Meanwhile, seventh-grader Scott Wardinski stamped the inside of the hats with the Happy HATS logo. He signed up to get community-service hours, but ended up having a good time. “I liked talking with the people at my table and met some new friends,” he said. “I stamped at least 200 hats and had fun while doing it.”
Each student wrote a handwritten message on the tags they attached to each hat. To go with a bright, yellow hat adorned with tiny flowers, Simardeep wrote, “The flowers are blooming just for you.” On one of Lucia’s tags, she wrote, “I made this especially for you so that, when you see it, you will know that people care.” And she drew hearts around her words.
A girl named Valeria wrote, “May this hat make you shine.” Another, named Katie, wrote, “When you wear this hat, it will always bring you a smile.” And Victoria wrote to her recipient, “Hope this hat makes you have a great day.”
Most of the students were in Egbers’ classes, so they came to the workshop already having the skills to do a good job. She had already taught them how to thread a sewing machine, make seams and hems, hand sew and put in zippers and pockets. In addition, Egbers taught them how to follow directions and stay on task, and she was pleased with how well they did during the hats workshop.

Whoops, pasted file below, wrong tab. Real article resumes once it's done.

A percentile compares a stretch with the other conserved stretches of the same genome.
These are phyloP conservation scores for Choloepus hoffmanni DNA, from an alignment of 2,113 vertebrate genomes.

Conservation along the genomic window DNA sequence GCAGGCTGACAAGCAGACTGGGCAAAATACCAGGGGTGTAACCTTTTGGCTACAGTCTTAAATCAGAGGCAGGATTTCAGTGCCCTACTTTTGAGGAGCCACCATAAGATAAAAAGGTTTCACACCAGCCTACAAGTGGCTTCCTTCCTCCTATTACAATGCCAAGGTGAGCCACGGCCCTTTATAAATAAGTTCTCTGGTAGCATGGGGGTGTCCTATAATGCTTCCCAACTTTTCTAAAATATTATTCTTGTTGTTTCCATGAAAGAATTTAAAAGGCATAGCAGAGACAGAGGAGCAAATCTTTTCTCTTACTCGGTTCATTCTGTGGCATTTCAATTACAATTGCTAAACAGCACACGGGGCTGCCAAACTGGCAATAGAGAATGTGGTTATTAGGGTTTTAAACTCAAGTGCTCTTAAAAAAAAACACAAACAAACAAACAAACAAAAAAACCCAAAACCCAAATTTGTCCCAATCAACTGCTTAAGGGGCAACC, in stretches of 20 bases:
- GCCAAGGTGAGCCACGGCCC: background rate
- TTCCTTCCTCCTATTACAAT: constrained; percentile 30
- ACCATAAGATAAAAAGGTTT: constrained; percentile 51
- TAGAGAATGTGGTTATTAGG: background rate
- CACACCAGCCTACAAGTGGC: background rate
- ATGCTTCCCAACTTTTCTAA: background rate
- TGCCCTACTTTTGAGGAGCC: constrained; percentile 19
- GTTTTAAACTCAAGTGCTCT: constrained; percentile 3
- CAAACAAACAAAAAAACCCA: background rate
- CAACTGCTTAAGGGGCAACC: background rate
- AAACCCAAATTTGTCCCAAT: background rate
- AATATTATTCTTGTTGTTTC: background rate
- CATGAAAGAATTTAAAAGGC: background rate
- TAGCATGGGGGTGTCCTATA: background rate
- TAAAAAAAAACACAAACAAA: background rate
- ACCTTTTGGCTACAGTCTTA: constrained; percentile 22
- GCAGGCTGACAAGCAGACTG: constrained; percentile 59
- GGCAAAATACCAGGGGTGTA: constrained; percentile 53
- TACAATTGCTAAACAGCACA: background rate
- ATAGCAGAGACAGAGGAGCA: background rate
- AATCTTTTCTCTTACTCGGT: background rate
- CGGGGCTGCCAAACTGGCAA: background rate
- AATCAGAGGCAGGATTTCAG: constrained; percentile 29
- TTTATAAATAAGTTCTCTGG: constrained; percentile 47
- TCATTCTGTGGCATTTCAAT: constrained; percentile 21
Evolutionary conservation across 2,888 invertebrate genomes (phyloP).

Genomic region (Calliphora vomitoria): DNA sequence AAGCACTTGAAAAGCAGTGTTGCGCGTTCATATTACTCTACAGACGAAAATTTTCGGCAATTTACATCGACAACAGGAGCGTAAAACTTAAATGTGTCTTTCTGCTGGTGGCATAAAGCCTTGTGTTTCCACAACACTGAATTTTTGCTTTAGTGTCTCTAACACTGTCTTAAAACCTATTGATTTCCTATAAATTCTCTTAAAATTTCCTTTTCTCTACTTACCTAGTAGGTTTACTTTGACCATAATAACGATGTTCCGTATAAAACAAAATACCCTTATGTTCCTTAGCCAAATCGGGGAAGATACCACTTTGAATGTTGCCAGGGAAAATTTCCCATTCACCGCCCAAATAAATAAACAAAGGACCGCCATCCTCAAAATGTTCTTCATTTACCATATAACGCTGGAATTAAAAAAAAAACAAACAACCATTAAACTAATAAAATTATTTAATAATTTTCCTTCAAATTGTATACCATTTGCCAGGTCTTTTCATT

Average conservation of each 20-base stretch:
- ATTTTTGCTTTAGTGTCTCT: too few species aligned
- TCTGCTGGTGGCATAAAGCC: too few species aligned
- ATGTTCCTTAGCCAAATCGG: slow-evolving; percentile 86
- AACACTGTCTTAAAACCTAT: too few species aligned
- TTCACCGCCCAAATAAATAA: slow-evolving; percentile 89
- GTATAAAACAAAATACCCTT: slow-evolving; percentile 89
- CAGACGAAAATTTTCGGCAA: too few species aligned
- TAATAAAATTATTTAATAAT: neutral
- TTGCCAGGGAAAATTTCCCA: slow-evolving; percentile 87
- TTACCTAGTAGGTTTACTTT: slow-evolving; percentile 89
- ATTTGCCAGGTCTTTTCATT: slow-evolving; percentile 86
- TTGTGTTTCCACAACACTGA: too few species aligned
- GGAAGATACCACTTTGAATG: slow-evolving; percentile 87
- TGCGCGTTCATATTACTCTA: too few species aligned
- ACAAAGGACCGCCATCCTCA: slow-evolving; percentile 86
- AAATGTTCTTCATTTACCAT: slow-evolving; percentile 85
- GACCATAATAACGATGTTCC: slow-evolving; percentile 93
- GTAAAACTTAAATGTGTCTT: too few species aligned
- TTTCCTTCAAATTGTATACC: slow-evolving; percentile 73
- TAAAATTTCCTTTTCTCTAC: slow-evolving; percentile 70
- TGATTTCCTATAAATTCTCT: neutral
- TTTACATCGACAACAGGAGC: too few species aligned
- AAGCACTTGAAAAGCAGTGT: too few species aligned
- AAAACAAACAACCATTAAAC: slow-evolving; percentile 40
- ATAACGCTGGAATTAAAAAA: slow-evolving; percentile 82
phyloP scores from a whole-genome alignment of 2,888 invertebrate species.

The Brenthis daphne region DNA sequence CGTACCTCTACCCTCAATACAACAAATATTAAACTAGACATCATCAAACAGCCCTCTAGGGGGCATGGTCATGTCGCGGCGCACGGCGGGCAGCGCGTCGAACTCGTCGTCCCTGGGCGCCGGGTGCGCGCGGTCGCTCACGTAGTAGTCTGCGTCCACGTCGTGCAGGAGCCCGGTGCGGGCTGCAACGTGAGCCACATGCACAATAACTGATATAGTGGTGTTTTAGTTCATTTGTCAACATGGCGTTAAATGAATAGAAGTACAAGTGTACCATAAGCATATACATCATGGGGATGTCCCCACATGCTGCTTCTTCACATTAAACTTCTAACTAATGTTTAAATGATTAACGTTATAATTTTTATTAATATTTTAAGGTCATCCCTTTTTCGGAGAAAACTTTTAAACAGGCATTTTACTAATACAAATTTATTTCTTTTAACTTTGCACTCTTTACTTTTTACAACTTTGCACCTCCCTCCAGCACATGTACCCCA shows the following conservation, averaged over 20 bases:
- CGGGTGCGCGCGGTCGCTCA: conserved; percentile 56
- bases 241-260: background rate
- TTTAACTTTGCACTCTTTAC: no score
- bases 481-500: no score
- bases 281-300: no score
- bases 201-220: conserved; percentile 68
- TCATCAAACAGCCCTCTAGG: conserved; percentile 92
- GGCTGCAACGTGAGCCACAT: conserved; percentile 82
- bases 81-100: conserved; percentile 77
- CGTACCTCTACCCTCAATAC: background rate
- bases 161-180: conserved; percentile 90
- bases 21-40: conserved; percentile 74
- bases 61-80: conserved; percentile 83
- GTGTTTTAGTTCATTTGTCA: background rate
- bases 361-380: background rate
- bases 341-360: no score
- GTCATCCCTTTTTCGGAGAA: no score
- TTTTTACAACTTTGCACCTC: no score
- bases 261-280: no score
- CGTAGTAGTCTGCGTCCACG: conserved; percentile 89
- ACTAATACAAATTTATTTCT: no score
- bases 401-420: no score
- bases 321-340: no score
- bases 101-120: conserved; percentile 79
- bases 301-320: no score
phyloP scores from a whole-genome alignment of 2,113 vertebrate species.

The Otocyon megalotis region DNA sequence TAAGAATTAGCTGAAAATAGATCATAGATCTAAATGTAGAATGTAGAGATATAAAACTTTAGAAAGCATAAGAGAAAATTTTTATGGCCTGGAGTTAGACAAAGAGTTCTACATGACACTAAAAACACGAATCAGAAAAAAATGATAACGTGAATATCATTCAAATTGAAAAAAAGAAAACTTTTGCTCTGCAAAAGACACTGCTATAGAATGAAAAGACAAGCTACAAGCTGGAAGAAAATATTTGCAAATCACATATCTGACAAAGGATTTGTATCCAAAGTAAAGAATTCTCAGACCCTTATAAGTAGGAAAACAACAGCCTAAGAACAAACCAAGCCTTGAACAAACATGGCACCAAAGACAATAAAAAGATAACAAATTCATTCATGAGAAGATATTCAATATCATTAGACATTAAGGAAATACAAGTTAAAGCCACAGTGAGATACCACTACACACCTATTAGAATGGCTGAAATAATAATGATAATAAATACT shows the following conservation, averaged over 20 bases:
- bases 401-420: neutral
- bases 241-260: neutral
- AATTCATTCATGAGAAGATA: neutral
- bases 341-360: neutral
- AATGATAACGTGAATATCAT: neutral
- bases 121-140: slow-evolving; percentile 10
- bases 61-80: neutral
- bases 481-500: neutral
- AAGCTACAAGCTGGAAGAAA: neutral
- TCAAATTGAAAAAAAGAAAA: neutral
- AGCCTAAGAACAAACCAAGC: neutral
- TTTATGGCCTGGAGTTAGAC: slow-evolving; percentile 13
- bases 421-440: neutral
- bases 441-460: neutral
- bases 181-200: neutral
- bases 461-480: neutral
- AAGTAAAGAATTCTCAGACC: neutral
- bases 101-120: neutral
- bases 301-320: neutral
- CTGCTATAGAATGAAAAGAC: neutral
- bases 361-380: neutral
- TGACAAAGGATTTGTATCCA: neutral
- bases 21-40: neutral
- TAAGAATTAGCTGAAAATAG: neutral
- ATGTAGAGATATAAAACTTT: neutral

“I think it went great,” she said. “They all picked it up quickly because they’d sewn before and already knew how to put things together. I was so proud of my kids; They came in, sat down and got to work right away.”
KHORSAND SAID they worked assembly-line style so they’d learn new skills and team-building. Added her husband and helper, Ali Khorsand: “At the end of the day, they say, ‘We made the hats,’ not ‘I.’ And working on an assembly line teaches them how to cooperate later on in the workplace and to set and achieve goals.”
Susan Khorsand said the students learn problem-solving and productivity, too. Besides that, said Ali, “The engine for their action is compassion. And doing something for others is what we need more of in the world.”
His wife noted that Stanford and University of California studies show that peer support has the greatest impact on hospitalized children — “and this is where we harvest it,” she said. “Doctors and nurses say it helps with the healing process,” said Ali.
Egbers said she hopes the Happy HATS project can be an ongoing one at Stone, not just a one-time thing. “But we need corporate support to fund the supplies,” said Susan. And she’s hoping that businesses interested in increasing their community profile and supporting youth will rise to the occasion. For more information or to help, call her at 703-506-1415. Or see www.glorieshappyhats.org.
Egbers said the workshop was especially meaningful to the students because “they know so many people who have cancer.” And, said Susan, “The kids who make the hats feel connected to the kids for whom they’re making them.” As for Stone’s event, she said, “I’ve done 1,400 workshops with almost 99,000 kids, and these kids were fantastic — productive, task-oriented and dedicated.”
Before the students headed for home, she told them, “You guys did a great job and I’m really proud of you. This is what it takes to succeed in a global world — total teamwork — and you had it.”